An innovative, debt-free way of raising money for your studies is through crowdfunding - asking other people, often strangers, to make small contributions to your costs
What is crowdfunding?
Crowdfunding involves asking a large number of people to contribute to the costs of your postgraduate study by donating relatively small amounts of money. It's extremely hard work and you'll need to be great at marketing yourself, but the rewards can be worth the effort.
If you're successful, donations can quickly add up. For example, if 50 friends, family members and other small-scale philanthropists each donate £50, you'll have raised £2,500. That may not cover all of your tuition fees or living expenses, but it's a significant contribution - especially when combined with other sources of funding.
Anyone can crowdfund by setting up a page on one of the many specialist crowdfunding websites. On your page, you'll need to set a fundraising goal and then explain why people should consider donating to your study costs. It's up to you to promote your page to family, friends and strangers - perhaps through social media or potentially the press.
You'll usually be able to offer rewards to your supporters depending on how much they contribute. This could be as simple as acknowledging their donation in your dissertation, or something more involved such as providing video updates on the results of your research. It's your choice, but be careful not to over-promise rewards that you may not be able to fulfil - remember, postgraduate study is a major time commitment as it is.
Which crowdfunding website should I use?
Popular crowdfunding platforms for students include:
These sites make it easy to track your progress, give updates to your backers and let them know about any incentives you've decided to offer. You'll also get a link to your page that you can share on social media. Find out about any fees they charge and minimum funding amounts they specify before getting started.
What are the advantages of crowdfunding?
Crowdfunding is a way of raising money for your postgraduate study that doesn't involve getting into debt. You can choose your target amount and start promoting your page whenever you like. You also have the chance to build a network of people who are genuinely interested in your research.
Another benefit is that there are no entry requirements, unlike other funding methods. Anyone can crowdfund as long as you have the commitment, enthusiasm and drive to put in the required effort. And there's nothing to stop you combining whatever you raise from crowdfunding with a postgraduate loan, PhD loan, scholarship or any other type of student finance.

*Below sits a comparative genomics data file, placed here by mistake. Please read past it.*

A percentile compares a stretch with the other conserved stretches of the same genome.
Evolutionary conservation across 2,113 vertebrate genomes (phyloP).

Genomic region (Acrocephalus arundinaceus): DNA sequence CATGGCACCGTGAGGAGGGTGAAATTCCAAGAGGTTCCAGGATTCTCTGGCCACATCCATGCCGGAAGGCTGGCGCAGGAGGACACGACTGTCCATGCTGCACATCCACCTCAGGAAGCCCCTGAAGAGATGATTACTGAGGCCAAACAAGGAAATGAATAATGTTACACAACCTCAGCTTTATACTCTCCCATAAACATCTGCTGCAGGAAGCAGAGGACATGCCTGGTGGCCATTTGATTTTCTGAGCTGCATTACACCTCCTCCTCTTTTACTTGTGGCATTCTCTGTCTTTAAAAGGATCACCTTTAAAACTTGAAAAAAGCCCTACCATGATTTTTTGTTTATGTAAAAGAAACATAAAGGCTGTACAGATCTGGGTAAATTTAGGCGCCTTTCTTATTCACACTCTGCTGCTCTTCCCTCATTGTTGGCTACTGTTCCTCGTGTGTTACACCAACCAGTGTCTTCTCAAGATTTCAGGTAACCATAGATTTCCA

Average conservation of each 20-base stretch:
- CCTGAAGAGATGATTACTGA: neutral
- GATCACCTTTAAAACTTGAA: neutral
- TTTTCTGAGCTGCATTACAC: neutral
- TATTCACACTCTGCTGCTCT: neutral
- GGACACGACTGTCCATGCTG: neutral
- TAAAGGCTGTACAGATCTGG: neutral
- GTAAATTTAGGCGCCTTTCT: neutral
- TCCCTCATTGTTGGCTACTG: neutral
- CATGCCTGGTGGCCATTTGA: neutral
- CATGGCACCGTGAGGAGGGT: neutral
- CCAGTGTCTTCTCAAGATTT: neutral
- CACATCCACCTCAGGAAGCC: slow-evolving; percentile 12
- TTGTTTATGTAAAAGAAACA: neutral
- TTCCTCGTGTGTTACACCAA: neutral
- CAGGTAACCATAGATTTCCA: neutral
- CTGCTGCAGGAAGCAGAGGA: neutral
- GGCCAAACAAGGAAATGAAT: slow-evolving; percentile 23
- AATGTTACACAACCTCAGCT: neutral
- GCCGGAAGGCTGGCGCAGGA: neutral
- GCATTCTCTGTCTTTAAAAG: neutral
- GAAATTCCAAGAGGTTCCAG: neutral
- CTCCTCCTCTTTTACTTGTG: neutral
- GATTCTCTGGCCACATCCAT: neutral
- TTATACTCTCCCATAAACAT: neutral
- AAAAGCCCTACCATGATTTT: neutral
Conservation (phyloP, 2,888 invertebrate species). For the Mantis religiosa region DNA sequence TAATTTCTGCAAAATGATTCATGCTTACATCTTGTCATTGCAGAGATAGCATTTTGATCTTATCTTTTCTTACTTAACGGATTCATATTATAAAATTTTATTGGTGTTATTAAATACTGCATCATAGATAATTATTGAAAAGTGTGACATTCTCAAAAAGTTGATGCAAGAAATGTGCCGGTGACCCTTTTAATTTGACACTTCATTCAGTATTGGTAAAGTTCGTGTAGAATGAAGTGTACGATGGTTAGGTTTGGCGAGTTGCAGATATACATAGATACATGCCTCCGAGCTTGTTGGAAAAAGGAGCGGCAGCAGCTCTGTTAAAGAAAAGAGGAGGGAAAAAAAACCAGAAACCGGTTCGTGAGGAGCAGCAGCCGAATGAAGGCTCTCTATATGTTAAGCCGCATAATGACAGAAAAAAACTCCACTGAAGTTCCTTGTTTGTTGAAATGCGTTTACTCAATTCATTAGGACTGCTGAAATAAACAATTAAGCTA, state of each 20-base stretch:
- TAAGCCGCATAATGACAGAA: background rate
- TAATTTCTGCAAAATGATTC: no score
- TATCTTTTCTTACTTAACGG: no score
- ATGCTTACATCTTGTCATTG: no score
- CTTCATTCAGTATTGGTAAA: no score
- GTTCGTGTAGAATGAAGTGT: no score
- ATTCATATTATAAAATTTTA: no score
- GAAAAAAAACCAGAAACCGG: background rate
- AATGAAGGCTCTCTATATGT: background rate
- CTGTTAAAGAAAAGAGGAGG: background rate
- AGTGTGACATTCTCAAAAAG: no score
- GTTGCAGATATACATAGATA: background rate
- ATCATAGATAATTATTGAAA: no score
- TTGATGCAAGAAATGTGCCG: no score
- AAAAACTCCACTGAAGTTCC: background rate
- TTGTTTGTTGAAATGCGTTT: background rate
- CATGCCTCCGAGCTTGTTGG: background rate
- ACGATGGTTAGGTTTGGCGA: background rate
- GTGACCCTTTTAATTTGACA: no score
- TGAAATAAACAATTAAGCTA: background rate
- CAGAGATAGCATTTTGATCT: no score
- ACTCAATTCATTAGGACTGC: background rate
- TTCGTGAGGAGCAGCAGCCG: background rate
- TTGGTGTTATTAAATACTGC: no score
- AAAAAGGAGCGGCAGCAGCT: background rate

Successfully crowdfunding your postgraduate study will look great on your CV, too, as it demonstrates a range of transferable skills that will impress employers.
What are the disadvantages of crowdfunding?
Crowdfunding is difficult. You'll need to invest a lot of your own time to make it successful - at the same time as you're applying for postgraduate study and probably throughout your course as well.
It may be relatively simple to persuade friends and family to donate to help you get to university. But why should strangers give their money to you? It's your job to convince them to part with their cash. For example, you could explain the benefits of any original research you plan to undertake while at university and try to attract the support of others in the same field.
If you're able to get some exposure in the local press or have a wide reach on social media you'll have a better chance, especially if you have an engaging story to tell. If you choose to crowdfund you have to be prepared for the possibility that you won't reach your target, and have a back-up plan ready.
Hubbub's top crowdfunding tips
Brendan Earley, community director of Hubbub, offers five steps to crowdfunding success.
Do plenty of planning: the majority of failed projects can be attributed to a lack of planning. Crowdfunding can be extremely difficult, so you must ensure that you've figured out who you'll be asking to donate and who will help you to promote the project. You must also consider how you'll ask them.
Research success stories: thousands of people from around the world have used this method to fully or partially fund their education. This means that there's a massive database of case studies for you to read, and you can cherry-pick innovative and powerful ideas. Email or tweet those who've already crowdfunded their postgraduate course, asking them about the biggest challenges and for their top advice. They'll be delighted to help.
Get creative: there are millions of students around the world who need funding for tuition fees, so you must stand out from the crowd and emphasise why you deserve it more than anyone else. This can be done by creating an engaging video, and offering inventive and personable rewards. Explain why you're doing postgraduate study and how you're going to make the world a better place. Nobody is going to support a degree that has no discernible impact.
Market yourself: there are many free materials and platforms available for you to utilise. You can drastically increase your reach using tools such as Twitter and Facebook, while automations such as CoSchedule, TweetFull, and Hootsuite can allow you to write a marketing plan well in advance. Press and blog exposure are effective, but not easy to get unless you have an interesting slant. Start warming the media to your story immediately.
Have realistic expectations: many project creators mistakenly believe that crowdfunding is magic, and assume that Google will automatically send philanthropists straight to your page. The reality is that the majority of your contributions will come from friends and family. The tone and style of your pitch is therefore crucial; to capture a wider audience, you must inspire people. If you don't back yourself, don't expect other people to.